http://garagejournal.com/forum/showthread.php?t=230620
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Old 01-04-2014, 01:41 AM   #37
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Quote:
Originally Posted by Bull View Post
TB regulars already have one. (flame suit) Welcome Bull!

This vid is exhaust not body panels but gets the idea across. As far as tack, tack tack.

https://www.youtube.com/watch?v=JohBHzhOyPg

great tips here....... http://www.weldingtipsandtricks.com/

I'm a poor welder but have fun trying. If your having fun that's what matters, and not killing yourself or others.

Love the P1800!
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Old 01-04-2014, 04:24 PM   #38
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Quote:
Originally Posted by Bull View Post
Does that particular area need a patch over it? Is the patch intended to strengthen or conceal? It looks like minor "rot" there.

Many of the guys believe that flux core wire and thin sheet metal will yield poor results, especially for a novice. They recommend using solid core wire and shielding gas. I do have a gas regulator for that welder.

http://garagejournal.com/forum/showthread.php?t=230620
I checked the GarageDicks thread....humbling. I guess everyone who already has achieved automotive ninja status must hang there.

I think I will snag your gas regulator and make another attempt with solid core. And I guess I should find a bunch of scrap and do some serious practice on that before I attempt more on the car.....you know how that goes against my very nature.

Thinking maybe that I will start working on the rear suspension and brake rebuild and spend some time during those intervals to figure out the welding part. That or just give up on it and pay someone to do it for me (though that would still leave me clueless, feeling defeated, and way over my budget).

Was -10 here this morning so it's too frigging cold to do anything right now. Will cogitate for a while and determine my next move.
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Old 01-11-2014, 06:01 PM   #39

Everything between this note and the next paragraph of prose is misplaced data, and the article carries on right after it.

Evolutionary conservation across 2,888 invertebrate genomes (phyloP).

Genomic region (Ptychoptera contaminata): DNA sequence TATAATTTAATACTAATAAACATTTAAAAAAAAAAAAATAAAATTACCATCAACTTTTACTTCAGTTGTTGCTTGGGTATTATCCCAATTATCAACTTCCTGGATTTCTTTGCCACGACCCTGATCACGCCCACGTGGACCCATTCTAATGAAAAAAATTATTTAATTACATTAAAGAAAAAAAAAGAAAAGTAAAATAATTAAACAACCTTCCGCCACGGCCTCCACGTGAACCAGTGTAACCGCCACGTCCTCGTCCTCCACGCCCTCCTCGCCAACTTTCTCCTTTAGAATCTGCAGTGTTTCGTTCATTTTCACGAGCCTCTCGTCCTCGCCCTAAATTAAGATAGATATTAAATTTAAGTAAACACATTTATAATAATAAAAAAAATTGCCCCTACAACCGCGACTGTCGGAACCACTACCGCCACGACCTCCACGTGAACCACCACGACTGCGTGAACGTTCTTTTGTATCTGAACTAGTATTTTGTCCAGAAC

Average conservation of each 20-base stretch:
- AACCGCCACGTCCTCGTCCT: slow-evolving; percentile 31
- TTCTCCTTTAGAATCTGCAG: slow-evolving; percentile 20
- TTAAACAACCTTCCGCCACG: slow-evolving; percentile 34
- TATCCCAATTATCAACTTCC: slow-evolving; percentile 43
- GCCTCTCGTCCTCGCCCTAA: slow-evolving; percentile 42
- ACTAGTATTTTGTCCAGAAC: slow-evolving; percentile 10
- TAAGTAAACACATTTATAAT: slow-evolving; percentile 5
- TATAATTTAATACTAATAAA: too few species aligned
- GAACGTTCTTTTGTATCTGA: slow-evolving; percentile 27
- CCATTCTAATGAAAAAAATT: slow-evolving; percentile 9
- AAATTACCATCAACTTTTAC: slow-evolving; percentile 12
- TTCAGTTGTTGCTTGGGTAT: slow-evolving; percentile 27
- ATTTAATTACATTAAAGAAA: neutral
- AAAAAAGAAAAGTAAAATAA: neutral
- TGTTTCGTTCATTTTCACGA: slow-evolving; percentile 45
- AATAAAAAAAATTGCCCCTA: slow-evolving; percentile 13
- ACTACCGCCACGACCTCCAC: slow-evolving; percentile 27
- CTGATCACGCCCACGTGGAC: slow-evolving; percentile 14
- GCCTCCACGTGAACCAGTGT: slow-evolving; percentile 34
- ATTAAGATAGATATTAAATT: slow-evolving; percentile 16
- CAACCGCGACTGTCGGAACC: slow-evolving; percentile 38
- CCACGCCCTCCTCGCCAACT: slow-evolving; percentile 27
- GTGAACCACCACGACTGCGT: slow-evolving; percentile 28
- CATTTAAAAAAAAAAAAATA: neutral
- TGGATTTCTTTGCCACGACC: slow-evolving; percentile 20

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Still licking my wounds from my abortive effort at welding. Decided to make some progress where I could while I decide whether to tackle the welding myself or not.

Bought rebuilt front calipers from Eric (Planetman) at High Performance (http://hiperformanceautoservice.com). With a set of OEM pads and shipping they were about $230.00 and shipped really quickly. They arrived yesterday and are really nicely refinished and all of the casting marks (the "G" etc.) are very crisp. Much better than your average aftermarket rebuild jobs; very happy with them.

I got the caliper and lines all sorted out on the passenger's side and have the caliper and pads mounted on the driver's side. If I get motivated I'll get the lines on the driver's side done tomorrow.

You may notice that the pins holding the pads are in backwards in the photos (at least I believe they're supposed to be inserted from the back of the caliper); fixed them after the photos were taken and I noticed what I'd done.

[IMG][/IMG]

[IMG][/IMG]

[IMG][/IMG]

[IMG][/IMG]
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Old 01-11-2014, 10:41 PM   #40
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Thanks for the kudos,

FYI, you have the brake hoses routed incorrectly. Here is a picture of the correct hose routing.




Also, your brake hoses look old and they may even have undercoating on them. If they do have undercoating on them that means they are the original hoses!!

In case you need them, I have braided steel brake hose kits and in a variety of colors.
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Old 01-12-2014, 01:08 AM   #41
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Dammit! Oh well, I'll sort them out. Thanks for the photo of correct routing!

Yep, they're original. They were ensconced in copious layers of Waxoyl and don't seem brittle or cracked. Given that there's no engine in the car and no transmission I figure I can take risk in this area until down the road.
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Old 01-16-2014, 08:15 PM   #42
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Brake lines sorted out on the passenger side and calipers and lines are all set on the driver's side.

Have a long weekend and planning to tear down the rear suspension and yank the rear axle so the rear end can be cleaned up and all fully sorted. If I really get ambitious I may drop the fuel tank and start sorting out the fuel lines too.....we'll see.
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Old 01-17-2014, 12:16 AM   #43
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Quote:
Originally Posted by didenpx View Post
Got the cross member bolted up and "re-populated" the front suspension:

[IMG]Driver's Side Suspension[/IMG]
Wow, looking so clean, I can't wait to see the whole car finished up like this!